2. The financial impact of the position.
  3. The number of people being supervised by the role.
  4. The criticality of the business function being executed or supervised by the role.
  5. The exposure of the position.
  6. Reporting hierarchy (rare, but it some organizations this matters)
  7. Market factors

Degree does not determine salary. It is just a requirement for the minimum requisite knowledge for the person to be successful at that position. In many job postings, you will see "Masters Degree or equivalent experience"; and in rare cases some job roles (especially in regulated industries) require the position holder have a minimum level of formal education and experience.

As far as your current situation - there is not much you can do about this now but during your next review/appraisal you can highlight the work you have done, your responsibilities, execution (ie, didn't miss deadlines) in order to negotiate an increment in your pay.

Don't under any circumstances - tell your direct supervisor/HR that you found out that Bachelor degree position holders are getting paid more than you, for a number of reasons but the few that jump immediately to mind are:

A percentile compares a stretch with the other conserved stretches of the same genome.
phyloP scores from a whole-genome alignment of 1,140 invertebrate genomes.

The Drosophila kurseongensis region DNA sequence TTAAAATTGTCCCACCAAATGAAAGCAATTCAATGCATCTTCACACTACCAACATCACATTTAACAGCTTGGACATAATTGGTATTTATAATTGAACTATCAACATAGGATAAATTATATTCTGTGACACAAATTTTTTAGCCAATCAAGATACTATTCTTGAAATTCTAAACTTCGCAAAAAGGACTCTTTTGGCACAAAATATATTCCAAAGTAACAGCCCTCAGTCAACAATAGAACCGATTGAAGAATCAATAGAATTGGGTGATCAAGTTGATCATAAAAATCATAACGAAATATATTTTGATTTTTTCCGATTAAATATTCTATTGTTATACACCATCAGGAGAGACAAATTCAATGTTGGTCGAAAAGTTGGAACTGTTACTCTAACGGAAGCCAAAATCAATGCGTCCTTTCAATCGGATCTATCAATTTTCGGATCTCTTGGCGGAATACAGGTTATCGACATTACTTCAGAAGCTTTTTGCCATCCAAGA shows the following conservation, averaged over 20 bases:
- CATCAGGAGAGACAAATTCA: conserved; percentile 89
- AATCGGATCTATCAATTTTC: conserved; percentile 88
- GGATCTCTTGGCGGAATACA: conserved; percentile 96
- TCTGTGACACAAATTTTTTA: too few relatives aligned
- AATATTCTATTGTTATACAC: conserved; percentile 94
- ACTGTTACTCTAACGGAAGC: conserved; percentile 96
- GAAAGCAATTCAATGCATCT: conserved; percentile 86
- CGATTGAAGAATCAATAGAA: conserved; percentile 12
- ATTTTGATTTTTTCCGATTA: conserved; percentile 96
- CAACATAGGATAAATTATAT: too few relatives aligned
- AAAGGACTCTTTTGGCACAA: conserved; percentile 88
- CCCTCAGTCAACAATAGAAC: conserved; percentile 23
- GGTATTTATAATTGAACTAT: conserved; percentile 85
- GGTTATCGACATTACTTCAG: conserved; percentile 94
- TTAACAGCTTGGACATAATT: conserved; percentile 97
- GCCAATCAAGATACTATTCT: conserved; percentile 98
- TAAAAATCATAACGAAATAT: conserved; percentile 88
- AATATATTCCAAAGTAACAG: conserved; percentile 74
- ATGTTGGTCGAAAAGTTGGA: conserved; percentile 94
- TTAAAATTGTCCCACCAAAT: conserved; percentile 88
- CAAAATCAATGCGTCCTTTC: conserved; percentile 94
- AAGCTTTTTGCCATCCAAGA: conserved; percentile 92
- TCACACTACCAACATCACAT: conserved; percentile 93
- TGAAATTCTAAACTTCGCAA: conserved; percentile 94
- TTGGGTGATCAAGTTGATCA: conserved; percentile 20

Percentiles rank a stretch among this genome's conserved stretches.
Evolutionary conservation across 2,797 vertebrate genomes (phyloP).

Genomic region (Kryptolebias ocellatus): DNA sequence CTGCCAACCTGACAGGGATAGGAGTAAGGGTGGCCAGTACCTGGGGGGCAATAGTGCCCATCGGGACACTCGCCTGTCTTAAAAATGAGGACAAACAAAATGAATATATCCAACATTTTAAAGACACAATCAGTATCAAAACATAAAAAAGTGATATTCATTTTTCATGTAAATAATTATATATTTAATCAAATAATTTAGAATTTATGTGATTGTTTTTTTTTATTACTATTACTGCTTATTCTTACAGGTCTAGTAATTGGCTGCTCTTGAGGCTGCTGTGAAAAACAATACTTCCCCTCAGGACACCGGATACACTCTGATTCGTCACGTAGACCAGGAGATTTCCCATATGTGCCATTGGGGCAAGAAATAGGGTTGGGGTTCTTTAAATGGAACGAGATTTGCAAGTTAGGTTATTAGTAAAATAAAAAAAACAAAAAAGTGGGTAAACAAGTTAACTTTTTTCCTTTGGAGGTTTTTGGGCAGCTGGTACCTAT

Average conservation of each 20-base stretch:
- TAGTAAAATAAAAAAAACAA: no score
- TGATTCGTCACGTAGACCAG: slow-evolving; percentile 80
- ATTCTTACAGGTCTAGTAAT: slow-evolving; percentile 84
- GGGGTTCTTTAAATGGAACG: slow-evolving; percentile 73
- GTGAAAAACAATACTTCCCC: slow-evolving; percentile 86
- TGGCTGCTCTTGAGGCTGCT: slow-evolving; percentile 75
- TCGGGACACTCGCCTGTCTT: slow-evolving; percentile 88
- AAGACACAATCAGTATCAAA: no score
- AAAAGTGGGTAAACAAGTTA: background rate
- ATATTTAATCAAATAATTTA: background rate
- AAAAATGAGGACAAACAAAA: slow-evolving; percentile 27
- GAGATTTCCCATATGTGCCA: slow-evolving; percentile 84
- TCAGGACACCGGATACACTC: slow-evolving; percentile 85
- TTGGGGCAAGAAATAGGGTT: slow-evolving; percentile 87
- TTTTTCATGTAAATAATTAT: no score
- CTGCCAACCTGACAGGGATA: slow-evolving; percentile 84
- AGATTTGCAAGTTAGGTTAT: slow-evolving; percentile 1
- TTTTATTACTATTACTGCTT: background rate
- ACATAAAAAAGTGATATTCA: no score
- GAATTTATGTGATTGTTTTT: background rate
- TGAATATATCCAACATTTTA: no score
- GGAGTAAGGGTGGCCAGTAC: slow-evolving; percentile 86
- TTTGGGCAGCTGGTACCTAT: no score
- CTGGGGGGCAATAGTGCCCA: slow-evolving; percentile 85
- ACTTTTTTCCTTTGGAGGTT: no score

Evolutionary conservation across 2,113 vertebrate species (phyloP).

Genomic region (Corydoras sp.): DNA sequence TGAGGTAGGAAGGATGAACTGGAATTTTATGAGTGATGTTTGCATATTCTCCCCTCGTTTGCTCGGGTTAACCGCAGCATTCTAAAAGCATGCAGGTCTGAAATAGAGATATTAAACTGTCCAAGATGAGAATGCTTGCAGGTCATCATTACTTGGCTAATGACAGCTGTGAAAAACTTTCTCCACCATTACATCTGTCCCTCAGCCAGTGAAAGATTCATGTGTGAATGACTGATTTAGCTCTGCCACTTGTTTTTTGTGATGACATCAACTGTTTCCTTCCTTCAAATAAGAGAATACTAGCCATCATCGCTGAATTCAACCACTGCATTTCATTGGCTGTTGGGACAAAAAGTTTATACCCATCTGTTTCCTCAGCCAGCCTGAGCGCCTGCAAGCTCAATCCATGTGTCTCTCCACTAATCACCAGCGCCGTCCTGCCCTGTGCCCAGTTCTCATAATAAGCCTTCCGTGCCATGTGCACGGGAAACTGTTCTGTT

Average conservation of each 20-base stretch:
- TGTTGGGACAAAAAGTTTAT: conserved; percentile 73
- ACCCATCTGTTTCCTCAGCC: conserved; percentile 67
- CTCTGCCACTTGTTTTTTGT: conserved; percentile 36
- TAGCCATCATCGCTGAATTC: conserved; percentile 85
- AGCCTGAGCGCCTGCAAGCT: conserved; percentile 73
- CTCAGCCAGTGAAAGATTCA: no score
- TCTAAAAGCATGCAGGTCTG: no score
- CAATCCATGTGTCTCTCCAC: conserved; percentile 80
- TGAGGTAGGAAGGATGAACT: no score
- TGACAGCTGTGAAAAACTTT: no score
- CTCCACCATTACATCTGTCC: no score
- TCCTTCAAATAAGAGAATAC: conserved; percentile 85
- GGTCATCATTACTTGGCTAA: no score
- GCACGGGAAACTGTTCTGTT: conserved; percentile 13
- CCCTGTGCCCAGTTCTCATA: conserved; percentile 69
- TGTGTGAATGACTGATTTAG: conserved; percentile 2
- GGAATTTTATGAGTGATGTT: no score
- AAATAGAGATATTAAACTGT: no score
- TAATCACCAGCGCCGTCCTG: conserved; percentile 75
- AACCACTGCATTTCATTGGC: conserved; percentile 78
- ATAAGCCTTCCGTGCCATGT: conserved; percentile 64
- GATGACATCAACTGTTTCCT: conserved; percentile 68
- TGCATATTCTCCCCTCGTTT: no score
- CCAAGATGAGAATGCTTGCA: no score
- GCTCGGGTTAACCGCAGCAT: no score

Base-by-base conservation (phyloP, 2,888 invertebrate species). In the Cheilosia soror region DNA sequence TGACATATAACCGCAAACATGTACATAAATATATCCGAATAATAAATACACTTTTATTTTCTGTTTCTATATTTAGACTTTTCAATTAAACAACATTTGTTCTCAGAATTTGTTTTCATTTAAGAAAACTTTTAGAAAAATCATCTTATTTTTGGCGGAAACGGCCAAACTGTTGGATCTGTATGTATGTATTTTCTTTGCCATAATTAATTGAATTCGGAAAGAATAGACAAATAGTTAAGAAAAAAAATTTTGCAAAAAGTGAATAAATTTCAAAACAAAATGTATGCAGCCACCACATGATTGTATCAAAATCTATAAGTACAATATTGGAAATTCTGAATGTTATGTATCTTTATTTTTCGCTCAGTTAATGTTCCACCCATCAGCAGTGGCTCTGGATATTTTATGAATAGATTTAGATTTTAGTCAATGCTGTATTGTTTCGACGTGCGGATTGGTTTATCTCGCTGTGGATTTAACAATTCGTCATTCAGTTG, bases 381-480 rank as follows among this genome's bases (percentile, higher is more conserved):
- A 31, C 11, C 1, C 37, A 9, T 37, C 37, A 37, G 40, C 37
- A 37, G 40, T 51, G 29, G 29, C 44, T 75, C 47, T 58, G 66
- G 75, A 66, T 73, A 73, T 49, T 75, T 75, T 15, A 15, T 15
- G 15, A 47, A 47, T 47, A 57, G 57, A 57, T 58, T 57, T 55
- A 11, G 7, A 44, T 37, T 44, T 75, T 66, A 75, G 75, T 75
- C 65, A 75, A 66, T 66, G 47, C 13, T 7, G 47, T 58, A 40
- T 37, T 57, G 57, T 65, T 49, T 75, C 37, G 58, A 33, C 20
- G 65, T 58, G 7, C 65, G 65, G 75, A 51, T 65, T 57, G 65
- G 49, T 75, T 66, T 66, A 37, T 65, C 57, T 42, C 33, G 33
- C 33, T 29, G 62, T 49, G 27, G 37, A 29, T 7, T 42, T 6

1. You are not supposed to know other's salaries (its confidential information in almost every organization).

  2. You do not know the circumstances against which the other person is hired (he/she may have more relevant experience, or was specifically headhunted for the position, etc.)

  3. Your overall impression with the organization may be affected negatively - as someone who believes they are entitled.

  • Regarding your point 1, in the US it is generally illegal to prohibit employees from discussing their wages. Companies try to tell people they can't, but they can. – thursdaysgeek May 13 '15 at 15:20